And I fucking love my job.

So Jack walks into a bar and he says “I’ve got 5 beans. Who’s with me?”

Nobody says anything at first. But then some guy says “lemme see ‘em.”

Jack shows him the beans and the guy says “You pay for these?”

“These ain’t no ordinary beans,” says Jack “these here are magic beans.” He goes on like this, and pretty soon a few guys go with him.


The next morning we see this giant beanstalk coming out of the ground. Five trunks are braided and they’re covered with throbbing veins that pump water up out of the earth. The dang thing shades half the town. Jack’s mother says she doesn’t know where he is.

So we wait a few days, but nothing happens except mushrooms are coming up everywhere and the corn isn’t growing, what with dense shadow covering most of the arable land north of Jack’s mother’s house.

At first light on the seventh day we start in on the beanstalk. It’s slow going. Then we get the idea of cutting through some of the vein-like things. Water spurts out like blood, and after a while the whole stalk kinda starts to deflate. We also mix up some salt water and squirt it up some of the tubes. Late in the evening a couple of things fall out of the sky. Some kid comes running up a few minutes later to tell us that bean pods 12 feet long are falling on the north side of town. One of them crashed right through the roof of the dentist’s house. We gotta stop he says.

“No way,” I tell him. “You tell Doc Wilson we’ll be over to fix his roof after we’re done here.”

We keep going, and sometime after dark the thing starts to give. Longitudinal fibers are cracking like cannon shot and soon the noise is so steady we are half deaf. Maybe that’s why, it already being dark and all, we don’t realize at first when the stalk comes down.

The ground jumps and a tremendous cloud of dust explodes away from the stricken stalk. Things get quiet, and we feel pretty good until Jimmy the butcher, said “Where you figure it landed?” Don’t really know what to say after that.


The beanstalk took out a good fifth of the town, but I still say it was a small price to pay. And we did get a few tons of beans out of it. But I do wonder what happened to Jack and the others, up above the sky.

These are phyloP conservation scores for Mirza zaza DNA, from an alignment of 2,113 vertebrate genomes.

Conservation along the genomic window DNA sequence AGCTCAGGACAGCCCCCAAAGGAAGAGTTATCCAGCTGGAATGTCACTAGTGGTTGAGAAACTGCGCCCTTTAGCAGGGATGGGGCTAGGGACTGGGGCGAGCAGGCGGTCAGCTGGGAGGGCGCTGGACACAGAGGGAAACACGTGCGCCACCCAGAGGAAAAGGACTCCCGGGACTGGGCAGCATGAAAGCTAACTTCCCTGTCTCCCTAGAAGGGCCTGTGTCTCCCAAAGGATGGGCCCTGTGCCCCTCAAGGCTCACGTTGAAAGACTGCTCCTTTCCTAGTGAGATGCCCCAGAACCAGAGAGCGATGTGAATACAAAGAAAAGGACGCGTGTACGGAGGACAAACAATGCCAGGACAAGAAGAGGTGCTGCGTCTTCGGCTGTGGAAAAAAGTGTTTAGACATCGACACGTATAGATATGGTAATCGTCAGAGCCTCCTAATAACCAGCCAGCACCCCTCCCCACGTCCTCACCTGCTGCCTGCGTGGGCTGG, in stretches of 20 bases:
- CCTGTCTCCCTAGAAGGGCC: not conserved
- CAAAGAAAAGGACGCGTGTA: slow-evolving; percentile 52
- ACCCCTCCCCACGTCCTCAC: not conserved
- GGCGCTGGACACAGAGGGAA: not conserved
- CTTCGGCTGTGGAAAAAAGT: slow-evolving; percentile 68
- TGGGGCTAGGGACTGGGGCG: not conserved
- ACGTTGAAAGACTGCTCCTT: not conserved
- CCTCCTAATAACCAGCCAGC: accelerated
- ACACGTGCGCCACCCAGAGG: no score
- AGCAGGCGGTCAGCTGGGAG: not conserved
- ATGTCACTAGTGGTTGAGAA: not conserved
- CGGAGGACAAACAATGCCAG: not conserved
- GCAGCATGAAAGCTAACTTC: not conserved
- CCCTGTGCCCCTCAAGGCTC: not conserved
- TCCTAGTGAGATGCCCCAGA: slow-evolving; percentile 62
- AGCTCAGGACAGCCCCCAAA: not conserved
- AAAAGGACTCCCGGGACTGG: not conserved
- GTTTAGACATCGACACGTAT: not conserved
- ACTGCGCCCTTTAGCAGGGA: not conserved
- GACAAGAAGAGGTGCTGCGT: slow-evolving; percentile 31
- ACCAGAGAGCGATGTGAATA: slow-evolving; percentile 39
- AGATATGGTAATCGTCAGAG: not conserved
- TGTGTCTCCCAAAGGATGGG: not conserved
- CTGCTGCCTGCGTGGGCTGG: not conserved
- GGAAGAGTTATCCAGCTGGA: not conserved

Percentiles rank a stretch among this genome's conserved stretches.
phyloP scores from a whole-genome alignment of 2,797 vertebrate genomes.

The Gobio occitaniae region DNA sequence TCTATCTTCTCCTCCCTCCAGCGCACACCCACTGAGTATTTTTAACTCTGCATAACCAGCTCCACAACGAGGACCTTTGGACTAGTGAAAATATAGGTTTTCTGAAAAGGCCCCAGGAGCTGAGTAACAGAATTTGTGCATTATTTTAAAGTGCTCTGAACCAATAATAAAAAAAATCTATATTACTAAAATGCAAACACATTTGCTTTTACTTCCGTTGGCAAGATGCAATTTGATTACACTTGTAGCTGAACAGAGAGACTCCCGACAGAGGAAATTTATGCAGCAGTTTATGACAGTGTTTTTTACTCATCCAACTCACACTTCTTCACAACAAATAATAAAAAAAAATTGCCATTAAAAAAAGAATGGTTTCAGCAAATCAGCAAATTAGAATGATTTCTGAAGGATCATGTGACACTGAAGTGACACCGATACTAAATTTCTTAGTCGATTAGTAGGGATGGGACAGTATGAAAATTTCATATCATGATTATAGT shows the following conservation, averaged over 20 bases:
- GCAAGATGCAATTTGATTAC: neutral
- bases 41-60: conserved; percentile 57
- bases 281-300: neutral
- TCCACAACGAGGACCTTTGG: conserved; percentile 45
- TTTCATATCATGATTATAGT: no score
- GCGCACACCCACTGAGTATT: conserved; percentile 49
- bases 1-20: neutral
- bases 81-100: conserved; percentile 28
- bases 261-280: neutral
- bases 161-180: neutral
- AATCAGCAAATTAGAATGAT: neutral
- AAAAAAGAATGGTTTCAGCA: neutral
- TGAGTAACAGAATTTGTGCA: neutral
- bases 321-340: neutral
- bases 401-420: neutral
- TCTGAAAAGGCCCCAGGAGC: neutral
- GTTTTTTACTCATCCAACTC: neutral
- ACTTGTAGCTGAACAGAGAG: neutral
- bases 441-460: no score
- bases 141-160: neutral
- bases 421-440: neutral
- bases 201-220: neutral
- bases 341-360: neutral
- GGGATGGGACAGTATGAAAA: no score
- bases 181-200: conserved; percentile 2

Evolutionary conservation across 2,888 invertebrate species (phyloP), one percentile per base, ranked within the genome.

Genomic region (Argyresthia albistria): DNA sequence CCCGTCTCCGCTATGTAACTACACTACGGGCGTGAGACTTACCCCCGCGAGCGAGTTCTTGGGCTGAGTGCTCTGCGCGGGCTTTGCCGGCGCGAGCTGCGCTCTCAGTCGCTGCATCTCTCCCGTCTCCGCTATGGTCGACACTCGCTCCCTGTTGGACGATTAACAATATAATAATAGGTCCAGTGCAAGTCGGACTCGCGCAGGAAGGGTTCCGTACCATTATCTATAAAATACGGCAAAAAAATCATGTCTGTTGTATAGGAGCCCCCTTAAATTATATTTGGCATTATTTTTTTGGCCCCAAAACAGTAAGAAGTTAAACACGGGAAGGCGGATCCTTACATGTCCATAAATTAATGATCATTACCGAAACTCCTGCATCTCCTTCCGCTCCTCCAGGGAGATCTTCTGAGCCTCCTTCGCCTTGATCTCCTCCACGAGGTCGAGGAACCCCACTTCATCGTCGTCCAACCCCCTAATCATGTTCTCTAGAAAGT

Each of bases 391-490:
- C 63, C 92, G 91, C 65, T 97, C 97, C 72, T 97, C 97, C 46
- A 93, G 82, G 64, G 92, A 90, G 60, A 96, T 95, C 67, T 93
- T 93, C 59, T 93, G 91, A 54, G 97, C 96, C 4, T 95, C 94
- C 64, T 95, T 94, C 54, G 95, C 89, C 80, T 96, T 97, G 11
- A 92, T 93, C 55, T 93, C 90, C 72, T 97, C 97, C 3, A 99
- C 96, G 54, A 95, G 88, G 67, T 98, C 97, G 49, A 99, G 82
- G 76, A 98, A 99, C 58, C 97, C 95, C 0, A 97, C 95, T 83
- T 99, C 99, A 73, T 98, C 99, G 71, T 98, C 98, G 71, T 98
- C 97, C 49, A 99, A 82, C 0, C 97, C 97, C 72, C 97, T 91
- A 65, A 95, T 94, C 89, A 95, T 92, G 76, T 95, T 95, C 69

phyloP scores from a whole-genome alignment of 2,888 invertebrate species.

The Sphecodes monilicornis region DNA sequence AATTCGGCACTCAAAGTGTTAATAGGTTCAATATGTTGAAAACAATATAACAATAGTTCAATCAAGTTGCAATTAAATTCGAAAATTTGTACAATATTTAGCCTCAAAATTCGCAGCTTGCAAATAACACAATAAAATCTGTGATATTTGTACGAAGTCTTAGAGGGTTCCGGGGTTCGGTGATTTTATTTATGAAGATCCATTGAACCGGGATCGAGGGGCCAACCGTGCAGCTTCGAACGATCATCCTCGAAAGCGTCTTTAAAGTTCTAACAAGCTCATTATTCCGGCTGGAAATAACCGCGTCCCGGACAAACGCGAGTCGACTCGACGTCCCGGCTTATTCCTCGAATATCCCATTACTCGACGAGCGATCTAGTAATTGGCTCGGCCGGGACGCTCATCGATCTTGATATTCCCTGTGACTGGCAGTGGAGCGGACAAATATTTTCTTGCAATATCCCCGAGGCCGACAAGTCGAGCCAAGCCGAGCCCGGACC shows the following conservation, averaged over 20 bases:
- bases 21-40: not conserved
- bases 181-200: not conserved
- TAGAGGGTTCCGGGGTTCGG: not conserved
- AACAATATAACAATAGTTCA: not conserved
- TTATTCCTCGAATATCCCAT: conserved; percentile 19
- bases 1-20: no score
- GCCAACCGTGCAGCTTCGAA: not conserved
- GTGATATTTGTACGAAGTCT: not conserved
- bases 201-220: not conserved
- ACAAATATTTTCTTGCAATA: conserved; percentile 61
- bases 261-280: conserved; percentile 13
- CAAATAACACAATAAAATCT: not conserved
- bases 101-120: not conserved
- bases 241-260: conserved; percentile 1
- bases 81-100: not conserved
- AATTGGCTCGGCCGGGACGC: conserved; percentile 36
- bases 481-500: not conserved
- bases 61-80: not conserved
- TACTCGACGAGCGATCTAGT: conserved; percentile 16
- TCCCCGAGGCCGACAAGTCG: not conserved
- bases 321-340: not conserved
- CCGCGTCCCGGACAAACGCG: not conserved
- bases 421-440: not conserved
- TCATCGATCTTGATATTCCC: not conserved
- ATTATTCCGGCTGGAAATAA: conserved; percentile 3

The end

She lost her name on Stiltskin 9, another casualty when the reputation economy crashed. She made it offworld with a few credit cubes and a broken-down matter fabricator.

From the first, though, her new planet turned out to be just wrong. The fabricator’s nanotech assembly was stuck, would only convert straw to gold. And she couldn’t find any straw, just caldera of a steaming, congealed, or lukewarm porridge. The last of her cubes bought her way into a domed city, but it was nearly hibernation season, and the super-intelligent bears shunned her, in spite of her fur coat and matching gloves.

The bears favored semi-communal open-plan architecture, so wandering the city felt to her like wandering a single immense home. Soon enough, she was completely alone, the bears having all retreated to the privacy of their winter dens. She made herself at home, helping herself to the leftovers in the bears’ kitchens, snoozing warily in their summer beds, and whiling away hours in their virtual reality entertainment chairs–at least, whenever she could find one with a neural helmet neither too large nor too small.

One day, she met an insomniac. His was the only brightly-lit living area. Where she’d heard white noise forest-sound lullabies coming from the dens of other bears, he had a frantic electro-fiddle hoedown screeching from his speakers. He was sitting at a bark-covered kitchen table with a mug of coffee as big as her head.

“I get nightmares,” he grumbled.

She hadn’t asked.

“Humans in my house while I sleep. Touching my stuff.”

She folded her hands in her lap.

“Never seen a human.” He shuddered. “I hear they’re mostly hairless.”

She’d noticed the VR entertainments were redacted so that all other sentient species appeared as bears.

She tugged her fur-lined hood forward. “I can’t sleep either. Just moved from the other hemisphere. Biological clock still off.” The quick-spun tale surprised her. “I could keep a lookout for you. Let you rest.”

There was gratitude in the bear’s bloodshot eyes. “I couldn’t pay you, except in trade.” He motioned toward stacks of crates. “I’m import. High-end porridge bowls.”

She shrugged, “Sure.” It was safer than serial housebreaking.

“Didn’t catch your name,” said the bear.

She saw an open crate, a bit of packing material spilled out. Straw.

“Call me Goldy,” she said. The fabricator was a restless weight in her pocket. “I’m in export.”